Moscow accuses US of abducting hacking suspect in Maldives
Russian lawmaker whose son is accused of huge credit card racket says arrest was 'abduction'
Moscow yesterday accused Washington of abducting the son of a Russian lawmaker who was arrested in the Maldives on suspicion of being one of the world's most prolific traffickers of stolen credit card details.
The legislator, Valery Seleznev, expressed fear that his son Roman, who is being held in the American territory of Guam, will be accused of all sorts of sins including "killing Kennedy".
The US Justice Department said on Monday that Seleznev, 30, had been detained at the weekend and charged with hacking into US retail computer systems in a scheme that cost banks over US$1.1 million in losses. He faces up to 30 years in prison.
A US law enforcement source confirmed the suspect is the son of the Russian lawmaker.
Valery Seleznev accused Washington of committing a crime against his son and said there was no evidence he was a hacker.
"This is the abduction of a Russian national. It has nothing to do with arrest," the lawmaker with the ultra-nationalist Liberal Democratic Party told the Dozhd TV channel.
He said his son could not have been a criminal because he had been injured in a terrorist act in Morocco in 2011 and was now disabled.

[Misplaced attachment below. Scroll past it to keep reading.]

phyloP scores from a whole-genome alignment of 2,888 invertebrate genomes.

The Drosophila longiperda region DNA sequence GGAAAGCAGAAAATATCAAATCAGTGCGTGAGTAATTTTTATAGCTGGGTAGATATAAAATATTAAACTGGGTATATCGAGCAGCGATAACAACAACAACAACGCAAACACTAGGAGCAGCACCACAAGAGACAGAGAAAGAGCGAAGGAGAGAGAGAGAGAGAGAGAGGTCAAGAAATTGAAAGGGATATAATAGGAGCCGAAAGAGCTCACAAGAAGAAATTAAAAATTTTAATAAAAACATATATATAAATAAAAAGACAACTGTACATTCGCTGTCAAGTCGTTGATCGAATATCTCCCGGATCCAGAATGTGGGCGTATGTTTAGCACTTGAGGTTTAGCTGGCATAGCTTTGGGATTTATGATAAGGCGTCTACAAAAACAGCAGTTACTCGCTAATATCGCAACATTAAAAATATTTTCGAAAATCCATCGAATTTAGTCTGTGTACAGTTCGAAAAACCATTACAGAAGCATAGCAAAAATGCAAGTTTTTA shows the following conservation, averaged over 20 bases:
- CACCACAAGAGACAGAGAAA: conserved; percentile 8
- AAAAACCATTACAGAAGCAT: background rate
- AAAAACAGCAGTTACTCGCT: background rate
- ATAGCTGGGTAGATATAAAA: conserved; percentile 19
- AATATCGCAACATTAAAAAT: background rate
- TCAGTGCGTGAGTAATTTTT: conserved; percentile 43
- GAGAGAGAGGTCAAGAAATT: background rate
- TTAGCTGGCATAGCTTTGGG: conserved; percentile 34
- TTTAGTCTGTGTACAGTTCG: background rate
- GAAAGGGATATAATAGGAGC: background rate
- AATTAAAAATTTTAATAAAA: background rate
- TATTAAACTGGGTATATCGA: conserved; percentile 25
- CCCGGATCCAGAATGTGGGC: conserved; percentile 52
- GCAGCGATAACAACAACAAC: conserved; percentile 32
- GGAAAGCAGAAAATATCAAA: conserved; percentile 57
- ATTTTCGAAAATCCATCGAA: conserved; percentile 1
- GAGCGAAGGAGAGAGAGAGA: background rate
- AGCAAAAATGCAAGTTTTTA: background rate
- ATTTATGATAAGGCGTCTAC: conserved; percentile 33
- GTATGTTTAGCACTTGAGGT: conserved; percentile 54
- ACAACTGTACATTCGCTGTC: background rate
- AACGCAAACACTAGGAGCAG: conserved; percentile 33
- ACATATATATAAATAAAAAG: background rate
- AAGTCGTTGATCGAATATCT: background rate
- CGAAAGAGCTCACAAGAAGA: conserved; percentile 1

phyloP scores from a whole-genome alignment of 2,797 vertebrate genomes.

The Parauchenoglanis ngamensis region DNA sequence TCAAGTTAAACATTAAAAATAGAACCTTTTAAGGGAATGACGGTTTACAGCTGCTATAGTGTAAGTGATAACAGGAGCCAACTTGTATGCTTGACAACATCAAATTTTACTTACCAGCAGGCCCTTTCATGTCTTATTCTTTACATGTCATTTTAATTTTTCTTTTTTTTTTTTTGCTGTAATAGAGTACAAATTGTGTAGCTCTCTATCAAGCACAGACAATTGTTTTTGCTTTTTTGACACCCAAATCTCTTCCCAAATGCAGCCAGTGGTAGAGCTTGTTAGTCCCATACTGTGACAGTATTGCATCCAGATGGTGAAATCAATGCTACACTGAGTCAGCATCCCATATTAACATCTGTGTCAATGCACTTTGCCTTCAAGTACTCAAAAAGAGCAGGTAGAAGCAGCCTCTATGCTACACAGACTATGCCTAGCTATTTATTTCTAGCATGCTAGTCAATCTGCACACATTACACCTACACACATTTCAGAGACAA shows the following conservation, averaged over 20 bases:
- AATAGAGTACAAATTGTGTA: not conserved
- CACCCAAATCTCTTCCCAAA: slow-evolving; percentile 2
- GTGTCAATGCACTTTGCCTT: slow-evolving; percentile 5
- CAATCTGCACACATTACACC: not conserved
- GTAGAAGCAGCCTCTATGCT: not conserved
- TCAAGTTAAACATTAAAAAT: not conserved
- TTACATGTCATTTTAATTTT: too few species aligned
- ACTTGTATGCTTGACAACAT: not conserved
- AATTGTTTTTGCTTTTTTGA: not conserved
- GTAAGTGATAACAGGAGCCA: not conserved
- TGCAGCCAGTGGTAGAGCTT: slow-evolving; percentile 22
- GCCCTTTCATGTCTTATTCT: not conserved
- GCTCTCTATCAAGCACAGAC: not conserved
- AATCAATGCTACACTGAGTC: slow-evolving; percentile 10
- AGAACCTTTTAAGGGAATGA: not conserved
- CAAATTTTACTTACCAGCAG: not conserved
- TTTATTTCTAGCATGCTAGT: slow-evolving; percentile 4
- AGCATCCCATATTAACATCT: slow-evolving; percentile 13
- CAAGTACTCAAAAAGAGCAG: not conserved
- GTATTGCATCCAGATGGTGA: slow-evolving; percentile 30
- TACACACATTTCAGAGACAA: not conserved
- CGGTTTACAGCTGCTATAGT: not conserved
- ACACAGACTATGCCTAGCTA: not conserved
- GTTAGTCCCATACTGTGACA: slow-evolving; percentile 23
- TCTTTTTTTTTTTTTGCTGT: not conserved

According to US officials, the suspect, who is charged with installing malicious software to steal credit card numbers, operated the scheme between October 2009 and February 2011. He and his partners stole more than 200,000 credit card numbers, according to the charges.
Seleznev said that before 2011 his son worked for companies that had no connection to IT.
"I fear that now he will be put under so much pressure as if he killed Kennedy and even was Monica Lewinsky," Seleznev told the state news agency ITAR-TASS. Lewinsky is a former White House intern with whom ex-president Bill Clinton admitted to having an affair.
"We all know what justice in the United States is all about," he said, noting that if his son was guilty he should be tried in a Russian court.
The Russian foreign ministry said Seleznev's detention in the Maldives - from where he was transported to Guam for an initial court appearance - was a "hostile step", adding that Russian diplomatic missions had not been notified of his arrest.
"It is not the first time that the US side resorts to the de facto abduction of a Russian national ignoring the bilateral 1999 treaty on mutual legal assistance," the foreign ministry said in a statement.
It referred to a number of cases including the arrest of Viktor Bout, convicted of arms trafficking by a US court.
The foreign ministry added it expected Washington to provide Moscow with an "intelligible explanation of what has happened" and allow access to Seleznev.
Moscow also demanded that the Maldives government provide an explanation of their role.
The case has further inflamed Russian anger amid a bitter tug of war with Washington over the fate of Ukraine.